‘Flannery’, an award-winning documentary chronicling the life and works of critically-acclaimed American author Flannery O’Connor will be released on virtual cinemas today, July 17. O’Connor is one of the most celebrated fiction writers of her time, who garnered a fanbase of ardent readers with her use of dark humor and gothic elements in the portrayal of the rural American South. Her works also centered on themes from her faith where she combined topics of alienation and the relationship between individual and God with grace, redemption, and other Catholic motifs. Her work is regarded as impactful literature that forces one to confront reality in a way that also feasibly captured the reader’s attention.
O’Connor’s creative works are especially riddled with race-related themes that reflected the social situations at the time that she had been writing in the mid-20th century. The subject of race was a rampant one in America, with the South being governed by the Jim Crow laws passed by the Supreme Court. These laws of segregation implied that the Blacks were intellectually inferior to the whites. The era of O’Connor’s literary prominence was thus influenced by a tumultuous time in American history in the arena of race. Things took a drastic turn when in 1954, the Supreme Court ruled that schools were required to integrate, and 29-year-old O’Connor experienced a sense of unease as she watched her Southern society evolve from a hierarchical color-coded society to one that turns a blind eye to color.
In her fiction, the southern-hierarchy often clashes with integration and multi-culturalism, and she also tended to deliberately avoid defining some of her characters by their race. However, some of the contexts in her works and letters that she had written over the years to her literary peers and friends suggest that O’Connor, a devout Catholic, was also racist, although it wasn’t blatant at the time. In the early 2000s, the author was excised by Catholics, and her works were banned in a set of southern schools. While she was initially known to be anti-racist, a revision of her works said otherwise, and she was placed on the forbidden list on the grounds of racism.
In 1943, when she was 18, O’Connor went on a summer trip with two of her cousins to the north. They explored Manhattan, where they visited Chinatown, St Patrick’s Cathedral and Columbia University, and traveled to Massachusetts to visit Radcliffe, where one of her cousins was currently studying. However, she disliked the schools and even wrote about it in postcards and letters addressed to her mother, which were made available to scholars in 2014. They clearly depicted that O’Connor was a young bigot because in Massachusetts she had been disturbed by an African-American student in her cousin’s class, while in Manhattan, she had sat with her cousins among people of color. In Columbia, she saw that White and Black students sat together, and used the same restroom, which she found appalling.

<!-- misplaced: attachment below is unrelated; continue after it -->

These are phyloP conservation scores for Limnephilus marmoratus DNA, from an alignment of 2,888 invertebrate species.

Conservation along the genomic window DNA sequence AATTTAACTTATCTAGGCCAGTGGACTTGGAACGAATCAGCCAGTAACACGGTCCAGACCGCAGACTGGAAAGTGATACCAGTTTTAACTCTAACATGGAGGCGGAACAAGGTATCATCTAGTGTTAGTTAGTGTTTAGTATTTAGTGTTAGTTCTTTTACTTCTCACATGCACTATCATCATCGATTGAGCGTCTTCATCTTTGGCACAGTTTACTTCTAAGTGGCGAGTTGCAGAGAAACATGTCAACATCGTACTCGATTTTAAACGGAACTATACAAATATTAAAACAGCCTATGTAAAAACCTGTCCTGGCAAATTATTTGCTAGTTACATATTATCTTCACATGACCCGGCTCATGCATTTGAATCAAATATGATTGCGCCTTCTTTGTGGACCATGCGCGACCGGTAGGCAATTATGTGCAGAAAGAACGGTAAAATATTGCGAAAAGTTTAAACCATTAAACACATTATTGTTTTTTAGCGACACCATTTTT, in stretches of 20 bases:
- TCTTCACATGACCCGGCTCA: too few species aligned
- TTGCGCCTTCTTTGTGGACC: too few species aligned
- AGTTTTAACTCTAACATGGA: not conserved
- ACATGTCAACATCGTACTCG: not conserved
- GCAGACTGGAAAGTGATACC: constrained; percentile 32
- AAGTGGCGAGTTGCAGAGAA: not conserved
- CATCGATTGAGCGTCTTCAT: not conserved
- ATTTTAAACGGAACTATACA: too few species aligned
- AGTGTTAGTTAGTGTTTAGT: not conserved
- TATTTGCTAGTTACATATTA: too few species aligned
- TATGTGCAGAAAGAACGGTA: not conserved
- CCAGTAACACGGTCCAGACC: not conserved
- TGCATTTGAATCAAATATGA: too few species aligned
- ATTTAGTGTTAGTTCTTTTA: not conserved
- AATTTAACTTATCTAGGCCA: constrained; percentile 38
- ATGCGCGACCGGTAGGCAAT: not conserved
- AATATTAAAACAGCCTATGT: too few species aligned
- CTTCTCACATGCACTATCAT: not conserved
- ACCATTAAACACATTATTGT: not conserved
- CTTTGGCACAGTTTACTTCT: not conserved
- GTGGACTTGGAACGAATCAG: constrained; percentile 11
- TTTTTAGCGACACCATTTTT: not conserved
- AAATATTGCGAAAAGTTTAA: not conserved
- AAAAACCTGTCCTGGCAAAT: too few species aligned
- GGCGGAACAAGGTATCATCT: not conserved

Throughout her life, her political leanings were characterized by her broad and progressive outlook linked to her Catholic faith. She voted for John F Kennedy in 1960 and also supported the work of Martin Luther King Jr, as well as the civil rights movement. Yet in a letter to her friend, Maryat Lee, a playwright and civil rights activist, dated May 3, 1964, she wrote: “About the Negroes, the kind I don’t like is the philosophizing prophesying pontificating kind, the James Baldwin kind. Very ignorant but never silent. Baldwin can tell us what it feels like to be a Negro in Harlem but he tries to tell us everything else too. M. L. King I dont think is the ages great saint but he’s at least doing what he can do & has to do.” She further continued, “Don’t know anything about Ossie Davis except that you like him but you probably like them all. My question is usually would this person be endurable if white. If Baldwin were white nobody would stand him a minute. I prefer Cassius Clay. ‘If a tiger move into the room with you,’ says Cassius, ‘and you leave, that dont mean you hate the tiger. Just means you know you and him can’t make out. Too much talk about hate.’ Cassius is too good for the Moslems”.
O’Connor’s most prominent remarks in the letters that she wrote to Lee are sincere. On that day in May, when she penned down a letter addressed to her friend, Richard Russel, the Democrat of Georgia had led a filibuster in the Senate to block the Civil Rights Act. O’Connor made her stand clear in a passage in the letter saying, “You know, I’m an integrationist by principle & a segregationist by taste anyway. I don’t like negroes. They all give me a pain and the more of them I see, the less and less I like them. Particularly the new kind.” And although she developed onto a self-aware writer, this habit of bigotry persisted in her letters in-jokes, asides, and also the constant use of the N-word. However, her remarks show a gradual increase in intensity as she continued to use them.
While they are objectionable in the current scenario, there have also been arguments that they are just remarks made in chatty letters. So they are more expressive than being representative. Many critics who have been fans of O’Connor’s works have also maintained that the statements that she made about Black people were problematic, while others say that her fiction is an extension of the inflammatory comments that she made about the Blacks, race-relations, and integration.